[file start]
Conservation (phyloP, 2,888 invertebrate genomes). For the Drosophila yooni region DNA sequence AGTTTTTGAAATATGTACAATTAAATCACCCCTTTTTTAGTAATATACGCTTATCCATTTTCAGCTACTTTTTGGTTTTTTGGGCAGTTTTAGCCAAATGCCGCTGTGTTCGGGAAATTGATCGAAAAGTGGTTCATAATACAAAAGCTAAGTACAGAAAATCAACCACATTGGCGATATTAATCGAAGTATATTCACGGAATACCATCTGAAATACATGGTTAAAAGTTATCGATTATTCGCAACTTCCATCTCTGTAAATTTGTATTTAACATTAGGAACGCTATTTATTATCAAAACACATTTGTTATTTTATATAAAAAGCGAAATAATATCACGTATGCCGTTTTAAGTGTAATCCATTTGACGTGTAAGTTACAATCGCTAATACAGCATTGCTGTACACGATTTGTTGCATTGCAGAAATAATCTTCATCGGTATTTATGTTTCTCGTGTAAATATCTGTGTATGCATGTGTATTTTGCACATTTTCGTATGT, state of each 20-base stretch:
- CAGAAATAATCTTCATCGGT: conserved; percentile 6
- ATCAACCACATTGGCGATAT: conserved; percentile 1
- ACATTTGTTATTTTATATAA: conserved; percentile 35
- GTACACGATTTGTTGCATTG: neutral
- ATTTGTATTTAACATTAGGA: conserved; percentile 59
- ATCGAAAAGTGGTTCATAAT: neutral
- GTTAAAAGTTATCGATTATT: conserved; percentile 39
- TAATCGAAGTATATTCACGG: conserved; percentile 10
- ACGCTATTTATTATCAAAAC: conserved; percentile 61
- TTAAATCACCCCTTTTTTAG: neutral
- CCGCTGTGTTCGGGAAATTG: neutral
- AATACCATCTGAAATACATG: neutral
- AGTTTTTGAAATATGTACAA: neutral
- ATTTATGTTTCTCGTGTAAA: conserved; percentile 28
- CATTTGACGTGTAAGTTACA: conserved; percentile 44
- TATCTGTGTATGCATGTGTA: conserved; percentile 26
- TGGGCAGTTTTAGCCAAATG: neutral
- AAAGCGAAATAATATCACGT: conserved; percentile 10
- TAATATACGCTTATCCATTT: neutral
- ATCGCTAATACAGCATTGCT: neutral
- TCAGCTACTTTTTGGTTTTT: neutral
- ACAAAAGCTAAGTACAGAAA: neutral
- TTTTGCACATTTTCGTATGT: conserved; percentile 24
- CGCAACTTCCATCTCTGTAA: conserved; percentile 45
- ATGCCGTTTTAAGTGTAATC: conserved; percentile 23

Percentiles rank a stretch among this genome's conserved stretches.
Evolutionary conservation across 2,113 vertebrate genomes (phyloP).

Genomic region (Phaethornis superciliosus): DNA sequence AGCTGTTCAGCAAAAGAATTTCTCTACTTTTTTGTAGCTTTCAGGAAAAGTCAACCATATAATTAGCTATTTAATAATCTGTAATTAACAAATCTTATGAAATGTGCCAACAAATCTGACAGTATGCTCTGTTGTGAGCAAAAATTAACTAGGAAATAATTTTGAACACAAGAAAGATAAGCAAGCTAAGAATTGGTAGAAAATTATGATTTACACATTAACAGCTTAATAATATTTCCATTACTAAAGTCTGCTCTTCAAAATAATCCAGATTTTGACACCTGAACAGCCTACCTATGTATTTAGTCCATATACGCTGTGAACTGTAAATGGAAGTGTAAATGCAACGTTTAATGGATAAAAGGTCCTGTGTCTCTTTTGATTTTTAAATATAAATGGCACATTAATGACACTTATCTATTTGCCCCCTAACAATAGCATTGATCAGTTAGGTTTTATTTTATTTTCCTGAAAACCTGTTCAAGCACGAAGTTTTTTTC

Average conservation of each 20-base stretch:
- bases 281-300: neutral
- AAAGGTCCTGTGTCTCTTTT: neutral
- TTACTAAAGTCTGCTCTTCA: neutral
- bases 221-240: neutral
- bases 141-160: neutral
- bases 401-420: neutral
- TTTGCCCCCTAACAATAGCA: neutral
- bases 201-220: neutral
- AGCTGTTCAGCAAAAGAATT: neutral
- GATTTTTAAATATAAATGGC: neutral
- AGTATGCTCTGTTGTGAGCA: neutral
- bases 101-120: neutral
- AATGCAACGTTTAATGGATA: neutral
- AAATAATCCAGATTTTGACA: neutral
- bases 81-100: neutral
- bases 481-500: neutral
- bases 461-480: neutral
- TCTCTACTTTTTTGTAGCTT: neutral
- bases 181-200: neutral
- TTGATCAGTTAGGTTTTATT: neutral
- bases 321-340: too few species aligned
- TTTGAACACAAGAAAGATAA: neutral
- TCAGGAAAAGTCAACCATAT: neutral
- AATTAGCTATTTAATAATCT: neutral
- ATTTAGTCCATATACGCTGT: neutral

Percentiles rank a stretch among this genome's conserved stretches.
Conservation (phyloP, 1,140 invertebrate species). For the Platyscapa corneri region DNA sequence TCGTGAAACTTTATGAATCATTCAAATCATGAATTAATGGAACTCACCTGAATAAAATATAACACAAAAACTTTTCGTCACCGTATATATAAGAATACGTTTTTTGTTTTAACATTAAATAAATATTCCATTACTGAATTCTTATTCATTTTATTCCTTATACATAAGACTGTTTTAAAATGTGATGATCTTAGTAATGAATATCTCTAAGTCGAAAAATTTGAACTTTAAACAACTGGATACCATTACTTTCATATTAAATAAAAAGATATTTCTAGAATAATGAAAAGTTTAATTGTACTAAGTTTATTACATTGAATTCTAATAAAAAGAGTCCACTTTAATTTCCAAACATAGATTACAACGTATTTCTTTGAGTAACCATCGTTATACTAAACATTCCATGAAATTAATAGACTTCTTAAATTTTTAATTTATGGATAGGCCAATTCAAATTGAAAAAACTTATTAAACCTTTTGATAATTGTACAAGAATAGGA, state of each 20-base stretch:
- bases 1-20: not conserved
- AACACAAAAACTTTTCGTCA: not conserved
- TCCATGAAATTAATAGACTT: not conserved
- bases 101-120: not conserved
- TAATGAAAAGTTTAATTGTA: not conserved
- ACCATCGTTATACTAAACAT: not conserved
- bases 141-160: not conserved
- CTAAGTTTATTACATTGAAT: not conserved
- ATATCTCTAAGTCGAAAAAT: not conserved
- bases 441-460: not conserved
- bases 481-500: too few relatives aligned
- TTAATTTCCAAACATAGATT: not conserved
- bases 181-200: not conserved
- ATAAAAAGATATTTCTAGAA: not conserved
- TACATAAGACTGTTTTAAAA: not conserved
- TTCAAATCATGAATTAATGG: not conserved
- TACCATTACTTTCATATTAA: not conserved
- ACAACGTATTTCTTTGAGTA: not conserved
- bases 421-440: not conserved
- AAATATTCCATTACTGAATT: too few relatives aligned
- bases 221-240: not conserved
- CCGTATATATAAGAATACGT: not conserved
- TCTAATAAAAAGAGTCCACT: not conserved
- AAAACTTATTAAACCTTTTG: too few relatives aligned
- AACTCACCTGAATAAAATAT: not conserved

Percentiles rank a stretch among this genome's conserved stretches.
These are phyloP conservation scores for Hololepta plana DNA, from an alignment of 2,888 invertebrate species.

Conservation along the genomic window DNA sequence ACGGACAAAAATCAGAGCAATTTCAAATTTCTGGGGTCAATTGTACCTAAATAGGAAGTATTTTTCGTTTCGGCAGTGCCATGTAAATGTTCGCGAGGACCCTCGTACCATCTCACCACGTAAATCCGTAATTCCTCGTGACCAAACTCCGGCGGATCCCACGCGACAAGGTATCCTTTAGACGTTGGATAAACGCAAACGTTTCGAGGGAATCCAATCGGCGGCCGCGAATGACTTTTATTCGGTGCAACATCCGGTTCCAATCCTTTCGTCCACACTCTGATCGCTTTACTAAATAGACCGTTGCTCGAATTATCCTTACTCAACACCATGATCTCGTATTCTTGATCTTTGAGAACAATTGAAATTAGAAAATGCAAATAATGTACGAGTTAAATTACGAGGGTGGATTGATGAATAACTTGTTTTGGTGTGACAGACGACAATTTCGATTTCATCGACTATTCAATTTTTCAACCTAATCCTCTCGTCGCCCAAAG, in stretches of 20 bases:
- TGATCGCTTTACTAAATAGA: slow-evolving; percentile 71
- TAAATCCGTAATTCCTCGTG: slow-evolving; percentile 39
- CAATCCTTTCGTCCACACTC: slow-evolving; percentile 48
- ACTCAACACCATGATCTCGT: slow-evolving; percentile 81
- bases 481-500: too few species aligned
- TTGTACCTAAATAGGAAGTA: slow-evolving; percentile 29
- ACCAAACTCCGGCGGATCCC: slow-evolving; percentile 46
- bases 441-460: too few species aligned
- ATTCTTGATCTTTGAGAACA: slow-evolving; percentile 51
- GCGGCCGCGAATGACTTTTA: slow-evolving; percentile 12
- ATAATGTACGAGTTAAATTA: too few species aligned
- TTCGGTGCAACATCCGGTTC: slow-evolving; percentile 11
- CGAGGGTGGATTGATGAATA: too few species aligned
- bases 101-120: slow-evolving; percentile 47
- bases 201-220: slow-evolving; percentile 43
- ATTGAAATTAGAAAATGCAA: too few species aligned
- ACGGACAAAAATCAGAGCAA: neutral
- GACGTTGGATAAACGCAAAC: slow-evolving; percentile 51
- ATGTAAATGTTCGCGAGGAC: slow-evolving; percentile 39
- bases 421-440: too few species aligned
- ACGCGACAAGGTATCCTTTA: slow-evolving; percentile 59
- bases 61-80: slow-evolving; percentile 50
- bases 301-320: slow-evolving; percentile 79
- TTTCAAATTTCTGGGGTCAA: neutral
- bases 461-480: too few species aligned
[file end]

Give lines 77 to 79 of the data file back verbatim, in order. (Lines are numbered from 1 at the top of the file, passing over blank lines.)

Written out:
- AAATATTCCATTACTGAATT: too few relatives aligned
- bases 221-240: not conserved
- CCGTATATATAAGAATACGT: not conserved